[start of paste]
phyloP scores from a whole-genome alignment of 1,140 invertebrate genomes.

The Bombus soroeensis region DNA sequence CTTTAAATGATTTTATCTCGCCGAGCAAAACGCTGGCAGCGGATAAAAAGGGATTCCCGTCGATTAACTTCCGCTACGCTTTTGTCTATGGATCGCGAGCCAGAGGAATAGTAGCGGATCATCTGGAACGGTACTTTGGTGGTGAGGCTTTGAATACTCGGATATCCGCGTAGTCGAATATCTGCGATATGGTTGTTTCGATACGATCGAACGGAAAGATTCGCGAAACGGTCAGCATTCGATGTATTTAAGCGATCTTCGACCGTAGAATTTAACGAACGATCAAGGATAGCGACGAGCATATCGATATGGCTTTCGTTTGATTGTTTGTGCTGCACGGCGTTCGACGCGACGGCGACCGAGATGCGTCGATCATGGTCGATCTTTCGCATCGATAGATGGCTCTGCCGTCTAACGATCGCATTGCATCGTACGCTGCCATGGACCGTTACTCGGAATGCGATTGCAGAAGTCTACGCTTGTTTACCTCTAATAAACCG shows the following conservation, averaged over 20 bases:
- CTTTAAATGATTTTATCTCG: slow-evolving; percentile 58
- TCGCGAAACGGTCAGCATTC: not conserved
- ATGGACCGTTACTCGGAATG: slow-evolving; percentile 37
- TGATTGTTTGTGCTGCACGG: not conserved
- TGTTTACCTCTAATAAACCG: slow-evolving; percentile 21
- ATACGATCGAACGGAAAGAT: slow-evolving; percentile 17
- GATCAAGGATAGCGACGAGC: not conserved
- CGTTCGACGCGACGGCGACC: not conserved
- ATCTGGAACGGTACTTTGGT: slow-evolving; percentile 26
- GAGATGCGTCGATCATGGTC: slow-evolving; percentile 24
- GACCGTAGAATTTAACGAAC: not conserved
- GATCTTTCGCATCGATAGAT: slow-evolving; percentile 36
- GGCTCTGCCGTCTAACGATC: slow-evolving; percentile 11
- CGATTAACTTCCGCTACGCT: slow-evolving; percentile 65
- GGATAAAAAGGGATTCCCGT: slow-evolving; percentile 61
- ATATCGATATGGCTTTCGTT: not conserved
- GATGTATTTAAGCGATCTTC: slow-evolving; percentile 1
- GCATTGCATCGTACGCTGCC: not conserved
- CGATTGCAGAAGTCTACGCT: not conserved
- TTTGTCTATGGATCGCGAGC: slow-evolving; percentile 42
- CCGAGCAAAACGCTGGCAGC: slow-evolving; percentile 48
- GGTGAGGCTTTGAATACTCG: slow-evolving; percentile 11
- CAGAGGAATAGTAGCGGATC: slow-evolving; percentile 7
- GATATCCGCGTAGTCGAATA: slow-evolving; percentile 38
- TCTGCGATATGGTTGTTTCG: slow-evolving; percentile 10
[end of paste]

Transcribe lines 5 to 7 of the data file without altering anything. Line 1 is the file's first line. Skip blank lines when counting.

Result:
- ATGGACCGTTACTCGGAATG: slow-evolving; percentile 37
- TGATTGTTTGTGCTGCACGG: not conserved
- TGTTTACCTCTAATAAACCG: slow-evolving; percentile 21